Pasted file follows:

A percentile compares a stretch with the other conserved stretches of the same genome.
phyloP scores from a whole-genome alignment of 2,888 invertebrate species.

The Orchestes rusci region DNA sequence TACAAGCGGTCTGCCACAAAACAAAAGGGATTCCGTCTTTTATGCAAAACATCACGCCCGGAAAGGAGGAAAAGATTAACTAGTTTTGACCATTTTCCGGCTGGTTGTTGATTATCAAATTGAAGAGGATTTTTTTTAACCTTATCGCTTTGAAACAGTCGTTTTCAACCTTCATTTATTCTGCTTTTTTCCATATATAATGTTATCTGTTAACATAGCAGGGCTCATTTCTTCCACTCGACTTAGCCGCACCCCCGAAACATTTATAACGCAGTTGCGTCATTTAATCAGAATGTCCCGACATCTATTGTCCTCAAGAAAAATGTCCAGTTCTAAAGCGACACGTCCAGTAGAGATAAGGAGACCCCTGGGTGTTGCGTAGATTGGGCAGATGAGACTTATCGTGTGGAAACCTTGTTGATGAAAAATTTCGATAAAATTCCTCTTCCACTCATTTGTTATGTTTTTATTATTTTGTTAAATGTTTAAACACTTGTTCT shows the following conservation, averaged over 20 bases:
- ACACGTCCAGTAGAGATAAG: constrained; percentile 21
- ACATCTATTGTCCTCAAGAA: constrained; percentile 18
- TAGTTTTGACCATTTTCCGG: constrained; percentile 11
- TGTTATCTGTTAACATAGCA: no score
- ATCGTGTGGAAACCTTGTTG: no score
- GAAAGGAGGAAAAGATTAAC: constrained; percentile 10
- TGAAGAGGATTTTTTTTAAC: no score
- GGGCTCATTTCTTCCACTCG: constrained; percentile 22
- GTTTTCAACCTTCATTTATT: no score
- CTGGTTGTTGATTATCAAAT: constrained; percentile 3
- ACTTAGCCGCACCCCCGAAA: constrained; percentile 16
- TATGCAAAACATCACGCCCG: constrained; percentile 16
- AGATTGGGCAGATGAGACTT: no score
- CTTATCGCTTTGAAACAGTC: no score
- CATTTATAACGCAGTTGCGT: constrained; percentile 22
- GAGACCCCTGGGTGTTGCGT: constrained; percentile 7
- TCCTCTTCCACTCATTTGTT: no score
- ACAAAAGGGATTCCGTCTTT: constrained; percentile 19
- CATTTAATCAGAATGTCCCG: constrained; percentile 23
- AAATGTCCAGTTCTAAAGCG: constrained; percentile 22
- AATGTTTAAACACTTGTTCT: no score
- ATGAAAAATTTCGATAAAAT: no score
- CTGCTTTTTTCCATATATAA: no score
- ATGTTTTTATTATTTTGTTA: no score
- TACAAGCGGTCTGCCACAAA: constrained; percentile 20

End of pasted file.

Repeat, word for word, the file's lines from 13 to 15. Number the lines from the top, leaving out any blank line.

- CTGGTTGTTGATTATCAAAT: constrained; percentile 3
- ACTTAGCCGCACCCCCGAAA: constrained; percentile 16
- TATGCAAAACATCACGCCCG: constrained; percentile 16